Brian: “This is my standard explanation for that (points to a small coffee table next to him): We can measure this table, we can put a saw through it and analyze its contents, you can figure out what kind of wood it is, do a full analysis of it. We cannot do that with the atmosphere. You can’t measure every square inch of it — it’s too big, and it’s moving.”

Dave: “You can do things with pattern recognition and intuition, but otherwise you would have to sample every cubic inch of the atmosphere every minute to accurately predict snow every time. But you still worry about getting it wrong. One time we were all predicting a big snowstorm, and I had a dream that night  of  walking  out  my  door the next morning and it was balmy, like 50 degrees, and there was no snow on the ground. Total anxiety.” (The snow did fall as expected.)

Brian: “Sometimes we bust, and I’ll tell my boss ‘You know what? We busted on this today, and we’re gonna bust again sometime in the future. It’s just part of what we do.’ ” (He does relate one story about a Channel 22 viewer who complained, by email, that the station was over-hyping a snowstorm, then sent in a two-word email after heavy snow did arrive: “My bad.”)

Hampshire Life: Talking about over-hyping, had you guys ever heard the term “Bomb Cyclone” before this year?

Dave: “I knew ‘cyclogenenis,’ which basically means the birth of a storm, and meteorologists have coined ‘bombogenesis’ to describe a storm that develops very rapidly. I’ve also heard of a meteorological bomb, but until I saw the headline [about a bomb cyclone] in the Washington Post, I’d never seen it … it felt like an overly marketed term, what you do to drive viewership and attract eyeballs.”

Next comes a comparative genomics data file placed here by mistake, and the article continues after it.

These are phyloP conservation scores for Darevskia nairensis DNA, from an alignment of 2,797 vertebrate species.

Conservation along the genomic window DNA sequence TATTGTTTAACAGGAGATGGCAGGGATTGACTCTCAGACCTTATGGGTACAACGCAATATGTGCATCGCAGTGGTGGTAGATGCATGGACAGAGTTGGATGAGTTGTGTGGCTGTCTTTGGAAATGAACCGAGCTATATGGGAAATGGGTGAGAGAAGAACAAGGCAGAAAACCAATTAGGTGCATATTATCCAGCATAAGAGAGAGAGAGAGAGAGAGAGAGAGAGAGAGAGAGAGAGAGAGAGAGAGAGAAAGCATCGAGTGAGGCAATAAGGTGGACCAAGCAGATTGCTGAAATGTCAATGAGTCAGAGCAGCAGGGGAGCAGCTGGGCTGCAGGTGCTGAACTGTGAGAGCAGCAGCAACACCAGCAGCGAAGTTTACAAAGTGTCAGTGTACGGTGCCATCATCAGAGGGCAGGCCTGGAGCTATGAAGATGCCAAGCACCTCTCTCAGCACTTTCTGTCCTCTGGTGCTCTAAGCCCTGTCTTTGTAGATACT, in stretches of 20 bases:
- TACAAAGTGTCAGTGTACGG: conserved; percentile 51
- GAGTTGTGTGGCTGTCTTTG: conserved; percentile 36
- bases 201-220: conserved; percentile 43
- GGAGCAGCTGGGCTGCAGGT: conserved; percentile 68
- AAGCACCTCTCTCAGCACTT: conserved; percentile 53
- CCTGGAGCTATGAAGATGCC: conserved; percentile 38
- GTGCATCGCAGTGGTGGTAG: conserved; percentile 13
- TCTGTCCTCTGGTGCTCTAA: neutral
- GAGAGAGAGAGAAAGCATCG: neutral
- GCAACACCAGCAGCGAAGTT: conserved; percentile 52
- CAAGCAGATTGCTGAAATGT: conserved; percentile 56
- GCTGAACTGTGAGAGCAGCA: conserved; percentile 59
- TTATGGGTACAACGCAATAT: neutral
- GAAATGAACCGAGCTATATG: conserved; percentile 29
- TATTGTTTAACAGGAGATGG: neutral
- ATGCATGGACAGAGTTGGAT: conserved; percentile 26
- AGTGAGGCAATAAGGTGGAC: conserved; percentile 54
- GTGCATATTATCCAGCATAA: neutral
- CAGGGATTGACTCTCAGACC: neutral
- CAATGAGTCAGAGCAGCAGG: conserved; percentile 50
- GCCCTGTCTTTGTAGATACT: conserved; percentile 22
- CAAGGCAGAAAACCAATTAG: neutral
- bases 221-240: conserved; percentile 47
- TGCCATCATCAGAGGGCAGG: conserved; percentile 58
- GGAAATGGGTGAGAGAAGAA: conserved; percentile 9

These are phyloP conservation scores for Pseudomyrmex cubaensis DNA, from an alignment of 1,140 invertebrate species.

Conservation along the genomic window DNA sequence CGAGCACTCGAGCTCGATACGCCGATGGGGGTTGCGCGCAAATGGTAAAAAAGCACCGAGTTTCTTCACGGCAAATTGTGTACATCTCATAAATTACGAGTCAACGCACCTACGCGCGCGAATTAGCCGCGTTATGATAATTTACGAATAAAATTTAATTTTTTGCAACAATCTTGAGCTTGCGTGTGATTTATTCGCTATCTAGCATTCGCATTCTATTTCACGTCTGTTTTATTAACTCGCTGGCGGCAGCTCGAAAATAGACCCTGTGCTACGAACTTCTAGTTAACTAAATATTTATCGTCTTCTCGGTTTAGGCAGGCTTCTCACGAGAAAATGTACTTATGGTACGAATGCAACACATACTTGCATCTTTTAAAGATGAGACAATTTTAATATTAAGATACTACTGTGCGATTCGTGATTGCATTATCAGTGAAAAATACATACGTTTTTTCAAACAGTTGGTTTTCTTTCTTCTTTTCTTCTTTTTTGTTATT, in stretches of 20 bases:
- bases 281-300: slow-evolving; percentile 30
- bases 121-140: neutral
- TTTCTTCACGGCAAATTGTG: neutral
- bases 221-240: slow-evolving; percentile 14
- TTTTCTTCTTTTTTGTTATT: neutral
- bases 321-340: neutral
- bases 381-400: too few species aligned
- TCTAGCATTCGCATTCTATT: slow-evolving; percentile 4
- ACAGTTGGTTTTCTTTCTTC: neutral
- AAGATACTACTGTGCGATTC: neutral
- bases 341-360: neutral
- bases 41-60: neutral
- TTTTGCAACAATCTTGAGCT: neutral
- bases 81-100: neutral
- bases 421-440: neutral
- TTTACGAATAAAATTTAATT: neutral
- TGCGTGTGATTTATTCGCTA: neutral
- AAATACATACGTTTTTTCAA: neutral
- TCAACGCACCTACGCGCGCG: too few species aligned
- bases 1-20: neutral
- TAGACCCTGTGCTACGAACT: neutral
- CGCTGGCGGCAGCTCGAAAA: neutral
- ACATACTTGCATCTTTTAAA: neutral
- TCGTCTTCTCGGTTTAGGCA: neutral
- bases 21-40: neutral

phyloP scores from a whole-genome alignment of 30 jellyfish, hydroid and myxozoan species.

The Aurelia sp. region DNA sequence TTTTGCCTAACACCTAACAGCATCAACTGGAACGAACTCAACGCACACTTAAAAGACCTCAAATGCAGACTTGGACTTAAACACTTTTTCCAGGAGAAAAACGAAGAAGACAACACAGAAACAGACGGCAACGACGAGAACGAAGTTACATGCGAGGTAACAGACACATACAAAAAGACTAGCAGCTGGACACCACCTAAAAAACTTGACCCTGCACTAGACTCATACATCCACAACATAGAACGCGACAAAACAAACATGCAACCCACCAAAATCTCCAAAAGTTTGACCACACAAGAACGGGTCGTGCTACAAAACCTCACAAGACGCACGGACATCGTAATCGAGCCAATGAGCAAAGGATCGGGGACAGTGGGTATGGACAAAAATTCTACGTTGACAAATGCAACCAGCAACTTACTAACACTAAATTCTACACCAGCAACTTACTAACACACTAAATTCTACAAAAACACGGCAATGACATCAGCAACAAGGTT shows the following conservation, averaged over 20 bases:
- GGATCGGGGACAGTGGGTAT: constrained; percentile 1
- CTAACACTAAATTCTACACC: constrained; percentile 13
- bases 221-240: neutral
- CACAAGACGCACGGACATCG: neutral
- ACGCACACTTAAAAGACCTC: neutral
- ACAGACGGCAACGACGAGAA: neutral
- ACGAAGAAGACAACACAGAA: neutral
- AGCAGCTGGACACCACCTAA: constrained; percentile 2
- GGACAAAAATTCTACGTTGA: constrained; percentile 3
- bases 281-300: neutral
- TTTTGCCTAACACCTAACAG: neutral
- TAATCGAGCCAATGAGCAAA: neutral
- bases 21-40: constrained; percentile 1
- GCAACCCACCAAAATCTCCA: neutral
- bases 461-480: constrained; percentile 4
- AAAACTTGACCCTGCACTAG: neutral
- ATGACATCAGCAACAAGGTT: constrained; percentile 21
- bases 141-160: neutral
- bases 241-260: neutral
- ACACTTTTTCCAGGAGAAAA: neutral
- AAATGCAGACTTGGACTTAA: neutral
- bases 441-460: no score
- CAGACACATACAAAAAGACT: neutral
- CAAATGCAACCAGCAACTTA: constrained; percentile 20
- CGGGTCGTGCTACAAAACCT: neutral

Brian: “Weather is very promotable because it is important, but in all the time I’ve been doing this, I have never been asked me to inflate a forecast. That said, it does happen. AccuWeather is a place that sometimes seems to ‘amplify’ a storm.”

Hampshire Life: Then again, there is a near scientific consensus that climate change is happening, and one of the effects of that appears to be more erratic weather and more violent storms (the National Oceanic and Atmospheric Administration just reported that the past four years have been the hottest ever recorded on the planet). What’s your take on this?

Brian: “The hard science is that CO2 is going up, and there are results from that. We’re seeing a rise in temperatures in the Valley, winters are shrinking, and strange things are happening. Dewpoints are rising. That October 2011 snowstorm that knocked out power all over the region? That was scary. Then we had a tornado in Goshen and Conway last winter. Just a lot of weird stuff.

Hampshire Life: You might get guff from people if a forecast is wrong, but there also seems to be some cachet from your public visibility on weather. Do people often want to ask you questions about the next forecast?

Brian: “All the time, and everywhere, like bathrooms.”

Dave: “People want to know about the weather in other places, too, so they’ll ask me  ‘I’m traveling to Pennsylvania, what’s going on there?’ ”

Hampshire Life: You guys also have some pretty definitive feelings about winter.

Brian: “I think people need to learn to embrace it a little more. For some reason, we’ve really vilified the cold, but the cold is part of living here, and it’s part of our economy.”

Dave: “People have become more obsessed with comfort, it seems, and I think that plays into it. As I get older, I feel that first really cold day more — ‘Is it really 30 degrees? Because it feels a whole lot colder’ — but after that first shock, I love the four seasons, especially fall and winter.” 

Steve Pfarrer can be reached at spfarrer@gazettenet.com.

  

 




Daily Hampshire Gazette Office

115 Conz Street
Northampton, MA 01061
413-584-5000

 

Copyright © 2019 by H.S. Gere & Sons, Inc.
Terms & Conditions - Privacy Policy